Back in July 2012, the same court that acquitted him of bribery actually convicted him of using his position as industry minister to funnel government grants to companies represented by a friend, attorney Uri Messer – aka Olmert’s “banker,” who stored the cash-stuffed envelopes until Olmert needed the money. In short, the court found unequivocally that Olmert received huge under-the-table donations (from another businessman), then doled out government funds to clients of the attorney who managed this illicit cash. True, it didn’t sentence him to jail. But its findings alone should have put Olmert beyond the pale.
Moreover, his every pronouncement at these forums won media headlines, and media outlets interviewed him regularly. Prominent journalists like former Haaretz
editor-in-chief David Landau even published columns
begging him to run for reelection.
Olmert also became chairman
of a venture capital fund and sat on other corporate boards, and recently formed a consulting firm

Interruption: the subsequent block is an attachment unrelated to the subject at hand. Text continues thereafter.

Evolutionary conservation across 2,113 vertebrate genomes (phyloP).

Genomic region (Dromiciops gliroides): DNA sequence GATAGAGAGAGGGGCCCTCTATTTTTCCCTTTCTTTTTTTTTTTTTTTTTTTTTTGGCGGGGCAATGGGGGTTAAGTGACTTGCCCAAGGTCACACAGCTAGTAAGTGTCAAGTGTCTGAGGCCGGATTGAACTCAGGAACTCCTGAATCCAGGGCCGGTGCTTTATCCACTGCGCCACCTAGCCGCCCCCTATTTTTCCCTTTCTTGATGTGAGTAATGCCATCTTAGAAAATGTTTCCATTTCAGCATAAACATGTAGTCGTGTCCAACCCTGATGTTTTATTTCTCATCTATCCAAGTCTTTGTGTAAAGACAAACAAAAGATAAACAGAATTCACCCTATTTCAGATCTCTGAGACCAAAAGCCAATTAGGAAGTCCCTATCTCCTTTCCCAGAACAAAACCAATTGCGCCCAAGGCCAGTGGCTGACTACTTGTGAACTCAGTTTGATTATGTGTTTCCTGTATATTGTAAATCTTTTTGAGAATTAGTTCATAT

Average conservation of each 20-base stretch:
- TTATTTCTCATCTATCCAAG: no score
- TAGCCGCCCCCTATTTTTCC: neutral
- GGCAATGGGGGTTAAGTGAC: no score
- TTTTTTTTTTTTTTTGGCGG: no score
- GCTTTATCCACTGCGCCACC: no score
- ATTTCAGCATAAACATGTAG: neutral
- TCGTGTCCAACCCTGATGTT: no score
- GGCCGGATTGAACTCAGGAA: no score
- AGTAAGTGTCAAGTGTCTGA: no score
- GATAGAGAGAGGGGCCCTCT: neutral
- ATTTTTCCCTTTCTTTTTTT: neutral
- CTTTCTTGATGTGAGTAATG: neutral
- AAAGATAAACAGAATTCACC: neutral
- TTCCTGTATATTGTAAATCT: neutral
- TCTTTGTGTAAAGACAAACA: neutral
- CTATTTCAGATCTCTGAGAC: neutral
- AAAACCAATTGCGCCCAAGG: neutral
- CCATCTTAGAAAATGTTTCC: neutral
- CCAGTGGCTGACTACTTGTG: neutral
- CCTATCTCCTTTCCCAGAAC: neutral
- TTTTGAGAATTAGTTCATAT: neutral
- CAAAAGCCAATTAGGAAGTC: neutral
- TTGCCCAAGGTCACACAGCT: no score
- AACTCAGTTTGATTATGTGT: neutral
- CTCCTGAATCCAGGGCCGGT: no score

with two other prominent former officials, ex-Mossad chief Meir Dagan and former IDF Chief of Staff Dan Halutz. In short, his conviction didn’t make a dent in either his public stature or his earning capability.
Nor is Olmert unique. For another example, consider MK Tzachi Hanegbi. Aside from setting a record for political appointments – as a minister, he gave taxpayer-funded jobs to dozens of party hacks, for which he narrowly escaped criminal conviction – he was actually convicted of perjury
in 2010. Nor could his perjury be considered an aberration: Earlier, as justice minister in 1997, he lied to the cabinet to secure Roni Bar-On’s appointment as attorney general (part of a larger scandal
that never went to court, but resulted in Bar-On resigning after just one day). Yet not only is Hanegbi’s political career still going strong (he currently chairs the prestigious Knesset House Committee and will soon become deputy foreign minister), he is even regularly lauded in the media
as a “responsible adult.”
Thus on this issue, Straschnov is absolutely right: We will never succeed in stamping out corruption until corrupt officials are shunned rather than lionized by their own social milieu – the journalists, academics, businessmen, defense officials, jurists, politicians and senior civil servants who constitute Israel’s elite. For as long as officials know corruption entails no social, professional or financial costs, they will have very little incentive to avoid it.
Evelyn Gordon is a journalist and commentator. Follow her on twitter here.